Health care providers should ask all pregnant women about recent travel. Pregnant women who develop symptoms consistent with Zika virus infection within two weeks of travel to an area with ongoing transmission should be evaluated by a health care provider and recommended for testing as described below.
CDC and the American Congress of Obstetricians and Gynecologists (ACOG) recommend that an ultrasound evaluation be performed for asymptomatic pregnant women reporting travel at any time during pregnancy to an area with ongoing transmission in order to detect fetal microcephaly or intracranial calcifications. Serial ultrasound screening (every 3-4 weeks) may be considered at the discretion of the provider. Additional recommendations for management of pregnant women with travel history to an area with ongoing Zika virus transmission are available at http://www.cdc.gov/zika/pdfs/questions-answers-clinicians.pdf and https://www.acog.org/About-ACOG/News-Room/Practice-Advisories/Practice-Advisory-Interim-Guidance-for-Care-of-Obstetric-Patients-During-a-Zika-Virus-Outbreak.
Recommendations for additional assessment and laboratory testing for infants with possible congenital Zika virus infection are available at http://www.cdc.gov/zika/hc-providers/qa-pediatrician.html.
Testing for Zika virus should be conducted in consultation with the state and local public health for the following individuals:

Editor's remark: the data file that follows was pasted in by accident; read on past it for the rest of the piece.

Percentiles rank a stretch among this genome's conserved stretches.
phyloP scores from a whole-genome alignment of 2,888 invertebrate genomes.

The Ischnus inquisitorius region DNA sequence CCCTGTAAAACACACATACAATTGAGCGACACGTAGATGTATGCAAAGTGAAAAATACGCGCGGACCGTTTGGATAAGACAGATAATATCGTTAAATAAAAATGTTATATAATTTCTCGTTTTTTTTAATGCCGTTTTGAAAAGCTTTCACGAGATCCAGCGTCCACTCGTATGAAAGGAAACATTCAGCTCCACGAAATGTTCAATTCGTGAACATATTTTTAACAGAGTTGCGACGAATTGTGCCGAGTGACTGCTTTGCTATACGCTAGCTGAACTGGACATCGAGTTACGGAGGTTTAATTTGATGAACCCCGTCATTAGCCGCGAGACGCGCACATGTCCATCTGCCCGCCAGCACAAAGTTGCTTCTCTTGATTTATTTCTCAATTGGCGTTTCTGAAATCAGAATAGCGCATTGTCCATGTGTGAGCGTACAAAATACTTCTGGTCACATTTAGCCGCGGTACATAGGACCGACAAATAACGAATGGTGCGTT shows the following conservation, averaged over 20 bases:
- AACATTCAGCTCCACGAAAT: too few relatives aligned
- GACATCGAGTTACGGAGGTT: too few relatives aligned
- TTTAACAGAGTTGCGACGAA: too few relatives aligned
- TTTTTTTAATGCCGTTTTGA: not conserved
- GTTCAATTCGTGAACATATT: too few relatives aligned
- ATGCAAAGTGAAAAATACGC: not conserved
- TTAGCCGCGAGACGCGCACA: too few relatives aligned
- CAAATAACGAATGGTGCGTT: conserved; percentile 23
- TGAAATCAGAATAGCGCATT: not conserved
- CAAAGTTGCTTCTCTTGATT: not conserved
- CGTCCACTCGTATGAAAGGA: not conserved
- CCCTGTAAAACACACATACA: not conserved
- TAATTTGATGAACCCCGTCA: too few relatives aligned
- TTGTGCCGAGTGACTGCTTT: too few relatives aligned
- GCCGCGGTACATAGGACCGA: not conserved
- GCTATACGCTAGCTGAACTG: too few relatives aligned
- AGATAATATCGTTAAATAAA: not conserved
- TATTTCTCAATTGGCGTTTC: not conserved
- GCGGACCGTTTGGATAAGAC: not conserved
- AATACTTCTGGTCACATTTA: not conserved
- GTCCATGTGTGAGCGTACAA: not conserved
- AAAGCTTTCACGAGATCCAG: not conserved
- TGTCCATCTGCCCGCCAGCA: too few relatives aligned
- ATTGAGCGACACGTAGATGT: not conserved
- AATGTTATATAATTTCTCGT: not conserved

· Pregnant women presenting with signs and symptoms consistent with Zika virus disease (acute onset of fever, maculopapular rash, arthralgia, or conjunctivitis) within two weeks of travel to an area with ongoing transmission, or
· Asymptomatic pregnant women who have ultrasound findings of fetal microcephaly or intracranial calcifications and who report travel to an area with ongoing transmission during pregnancy.
· Patients presenting with signs and symptoms consistent with Zika virus disease (acute onset of fever, maculopapular rash, arthralgia, or conjunctivitis) within two weeks of travel to an area with ongoing transmission.
Approval is required for submission of specimens. Please contact the Communicable Disease Branch at 919-733-3419 or your local health department to facilitate testing if Zika virus infection is suspected.
Because of concurrent circulation of Zika, dengue, and chikungunya viruses and the similarity of illness presentation, CDC recommends concurrent testing for all three viruses in patients with a recent history of travel to an affected area and clinically compatible illness.
Appropriate testing is determined based on how long after symptom onset the specimen is collected.
· Specimens collected <4 days after symptom onset will be subjected to molecular testing (RT-PCR) for all three viruses.
· Specimens collected 4–7 days after symptom onset will be subjected to molecular testing and serologic testing for virus-specific IgM antibodies. Because serum collected within 7 days of illness onset may not have detectable virus-specific IgM antibodies, IgM testing should be repeated on a convalescent-phase sample.
· Specimens collected >7 days after symptom onset will be subjected to serologic testing for virus-specific IgM antibodies.
Where to test
Testing for Zika, dengue, and chikungunya viruses will be coordinated by the NC State Laboratory of Public Health (NCSLPH) and conducted in collaboration with CDC. The provider for each patient should complete the following forms: